FE&S: Describe the concession stands and production.
EW: Unlike a typical stadium design that includes a grill stand comprised of a four-foot flat grill, two fryers and an attached dump station, ours is focused on each individual menu item. All food is created from fresh ingredients at the stands. We fry in a separate area from where burgers are produced. Meat is cooked on a conveyor broiler, but then a chargrill is used to melt the cheese. Fries are cooked in a separate area and are added to burgers across the counter. We utilize equipment that can cook quickly for faster service. Although we have holding equipment in all concession areas, the goal is to reduce the time food is kept in these containers. Product is stored short-term in the stands' reach-in coolers and freezers. Each stand has a staff of four people who pay attention to the food every step of the way.
Two of the biggest enemies of food quality are time and travel. When items are prepared in another area of the building, spills, breakage and deterioration can occur. We put enough firepower behind each counter to create fresh restaurant-quality food. Our separate main kitchen is on another level and used for producing our custom-blended coleslaw and slow-cooked proteins, which are delivered to the concession stands several times a day.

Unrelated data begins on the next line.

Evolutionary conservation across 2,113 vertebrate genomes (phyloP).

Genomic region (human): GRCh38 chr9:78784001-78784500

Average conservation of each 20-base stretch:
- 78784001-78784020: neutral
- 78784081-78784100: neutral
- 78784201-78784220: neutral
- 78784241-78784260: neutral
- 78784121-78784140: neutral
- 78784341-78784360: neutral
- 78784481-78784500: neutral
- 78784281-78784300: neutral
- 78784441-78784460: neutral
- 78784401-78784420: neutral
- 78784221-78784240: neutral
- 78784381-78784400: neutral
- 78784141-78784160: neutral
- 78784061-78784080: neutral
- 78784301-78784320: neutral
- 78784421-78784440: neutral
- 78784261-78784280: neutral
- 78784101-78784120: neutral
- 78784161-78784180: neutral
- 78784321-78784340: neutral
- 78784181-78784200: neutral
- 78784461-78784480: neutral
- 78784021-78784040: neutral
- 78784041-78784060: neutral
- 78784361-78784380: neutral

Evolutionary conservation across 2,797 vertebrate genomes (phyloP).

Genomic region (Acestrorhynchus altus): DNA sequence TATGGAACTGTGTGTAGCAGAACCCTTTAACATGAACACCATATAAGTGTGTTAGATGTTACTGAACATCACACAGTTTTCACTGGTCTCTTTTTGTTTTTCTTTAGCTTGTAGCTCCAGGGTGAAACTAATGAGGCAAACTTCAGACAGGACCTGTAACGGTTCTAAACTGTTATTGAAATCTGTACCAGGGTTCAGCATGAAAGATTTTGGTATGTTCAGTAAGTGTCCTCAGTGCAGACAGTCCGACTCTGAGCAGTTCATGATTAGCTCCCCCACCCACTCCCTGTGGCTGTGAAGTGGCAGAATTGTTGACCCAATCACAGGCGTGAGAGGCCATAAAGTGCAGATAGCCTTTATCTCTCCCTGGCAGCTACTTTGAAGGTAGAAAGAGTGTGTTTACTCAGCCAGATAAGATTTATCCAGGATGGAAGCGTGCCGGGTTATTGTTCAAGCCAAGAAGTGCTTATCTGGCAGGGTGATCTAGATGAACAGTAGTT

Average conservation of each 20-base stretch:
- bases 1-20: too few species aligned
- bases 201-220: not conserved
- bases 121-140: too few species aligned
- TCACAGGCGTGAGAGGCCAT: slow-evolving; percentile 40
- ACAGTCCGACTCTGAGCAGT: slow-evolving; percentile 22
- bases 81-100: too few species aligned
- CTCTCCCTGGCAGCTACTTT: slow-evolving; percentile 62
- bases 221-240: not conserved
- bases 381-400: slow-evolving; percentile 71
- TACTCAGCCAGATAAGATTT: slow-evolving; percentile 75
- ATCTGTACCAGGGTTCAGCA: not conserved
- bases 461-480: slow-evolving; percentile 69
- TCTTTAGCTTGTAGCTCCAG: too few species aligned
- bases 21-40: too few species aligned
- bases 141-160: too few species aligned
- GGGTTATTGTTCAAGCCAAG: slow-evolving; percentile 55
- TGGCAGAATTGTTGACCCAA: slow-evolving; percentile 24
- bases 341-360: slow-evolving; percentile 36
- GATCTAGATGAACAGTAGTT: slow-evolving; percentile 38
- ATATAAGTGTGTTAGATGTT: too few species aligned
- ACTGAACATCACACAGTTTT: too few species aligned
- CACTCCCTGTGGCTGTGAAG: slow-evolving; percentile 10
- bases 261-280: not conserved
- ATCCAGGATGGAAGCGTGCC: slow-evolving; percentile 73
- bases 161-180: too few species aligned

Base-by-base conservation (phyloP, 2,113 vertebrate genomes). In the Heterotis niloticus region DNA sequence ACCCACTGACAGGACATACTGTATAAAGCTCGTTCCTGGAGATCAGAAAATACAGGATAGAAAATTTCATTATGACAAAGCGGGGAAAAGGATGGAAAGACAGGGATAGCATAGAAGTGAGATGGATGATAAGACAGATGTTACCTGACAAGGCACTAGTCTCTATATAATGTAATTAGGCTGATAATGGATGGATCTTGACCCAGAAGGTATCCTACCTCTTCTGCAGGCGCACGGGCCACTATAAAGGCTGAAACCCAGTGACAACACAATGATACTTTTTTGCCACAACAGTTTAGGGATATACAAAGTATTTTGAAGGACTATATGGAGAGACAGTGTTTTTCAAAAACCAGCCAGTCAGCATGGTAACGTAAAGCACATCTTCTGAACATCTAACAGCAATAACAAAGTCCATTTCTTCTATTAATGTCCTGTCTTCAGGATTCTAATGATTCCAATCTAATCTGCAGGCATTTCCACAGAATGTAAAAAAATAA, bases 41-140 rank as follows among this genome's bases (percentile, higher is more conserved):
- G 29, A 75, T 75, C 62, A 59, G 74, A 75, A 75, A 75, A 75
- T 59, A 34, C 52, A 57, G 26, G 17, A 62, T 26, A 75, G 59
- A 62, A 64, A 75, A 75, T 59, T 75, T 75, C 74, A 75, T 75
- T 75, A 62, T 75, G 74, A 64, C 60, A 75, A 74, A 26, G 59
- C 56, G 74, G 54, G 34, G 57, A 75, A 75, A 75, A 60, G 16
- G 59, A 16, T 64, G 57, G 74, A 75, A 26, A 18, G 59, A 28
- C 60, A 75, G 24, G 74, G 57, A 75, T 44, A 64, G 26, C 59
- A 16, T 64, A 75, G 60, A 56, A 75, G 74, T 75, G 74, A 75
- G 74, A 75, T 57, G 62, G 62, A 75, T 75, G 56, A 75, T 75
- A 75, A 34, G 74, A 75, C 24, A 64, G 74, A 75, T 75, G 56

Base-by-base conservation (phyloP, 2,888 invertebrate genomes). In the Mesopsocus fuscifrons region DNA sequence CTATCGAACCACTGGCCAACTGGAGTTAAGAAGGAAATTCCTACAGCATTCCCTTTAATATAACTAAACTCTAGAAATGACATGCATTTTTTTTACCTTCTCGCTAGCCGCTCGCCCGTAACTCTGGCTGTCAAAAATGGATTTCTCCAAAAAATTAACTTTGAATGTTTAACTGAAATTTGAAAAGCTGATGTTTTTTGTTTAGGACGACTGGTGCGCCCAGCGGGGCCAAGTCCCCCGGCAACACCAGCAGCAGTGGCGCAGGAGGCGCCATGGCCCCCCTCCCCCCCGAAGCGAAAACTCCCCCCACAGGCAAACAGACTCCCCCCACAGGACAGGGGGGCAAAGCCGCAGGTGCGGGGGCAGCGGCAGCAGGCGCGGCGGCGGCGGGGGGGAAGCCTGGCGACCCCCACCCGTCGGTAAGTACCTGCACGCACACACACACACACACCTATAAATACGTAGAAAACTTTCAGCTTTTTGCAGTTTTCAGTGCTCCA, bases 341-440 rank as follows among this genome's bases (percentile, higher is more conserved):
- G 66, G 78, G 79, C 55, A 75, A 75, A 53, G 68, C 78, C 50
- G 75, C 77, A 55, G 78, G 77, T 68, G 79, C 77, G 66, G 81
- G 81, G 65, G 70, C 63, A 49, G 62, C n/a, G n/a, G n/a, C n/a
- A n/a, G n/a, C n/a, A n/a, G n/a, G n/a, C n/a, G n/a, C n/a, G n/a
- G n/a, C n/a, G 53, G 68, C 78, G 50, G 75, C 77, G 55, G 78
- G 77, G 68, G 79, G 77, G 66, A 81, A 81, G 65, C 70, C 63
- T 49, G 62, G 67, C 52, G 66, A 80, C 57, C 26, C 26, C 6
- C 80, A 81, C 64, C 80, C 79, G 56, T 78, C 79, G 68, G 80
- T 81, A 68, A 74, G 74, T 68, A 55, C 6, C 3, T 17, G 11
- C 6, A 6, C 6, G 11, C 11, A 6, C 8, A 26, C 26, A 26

FE&S: How have offerings at The 'Pen evolved with the redesign?
EW: The 'Pen has retained its same footprint, but is now more cohesive in terms of the food offerings. In the past, only about half of the stands would cook food on site. The other areas would be loaded down with a variety of precooked items, such as fried empanadas, corn dogs and everything in between.
Now we have gone back to basics, offering a handful of items that are cooked to order and sell well.
FE&S: What were the main considerations when purchasing equipment for this project?
EW: In specifying our equipment, speed of service was a big aspect. In some cases, we really pushed the envelope. For example, we purchased the largest wood oven we could find for the pizza stand, trusting in our analytics that said it would be well received. The stands were designed with one menu in mind.
FE&S: What do you predict for the evolution of stadium foodservice?
EW: It will continue to be more about quality and not about a big show of mediocre food. People are more concerned about food origin, and we will continue to tie into that as well as renewable resources. When it comes down to it, people are looking for great food at a fair price.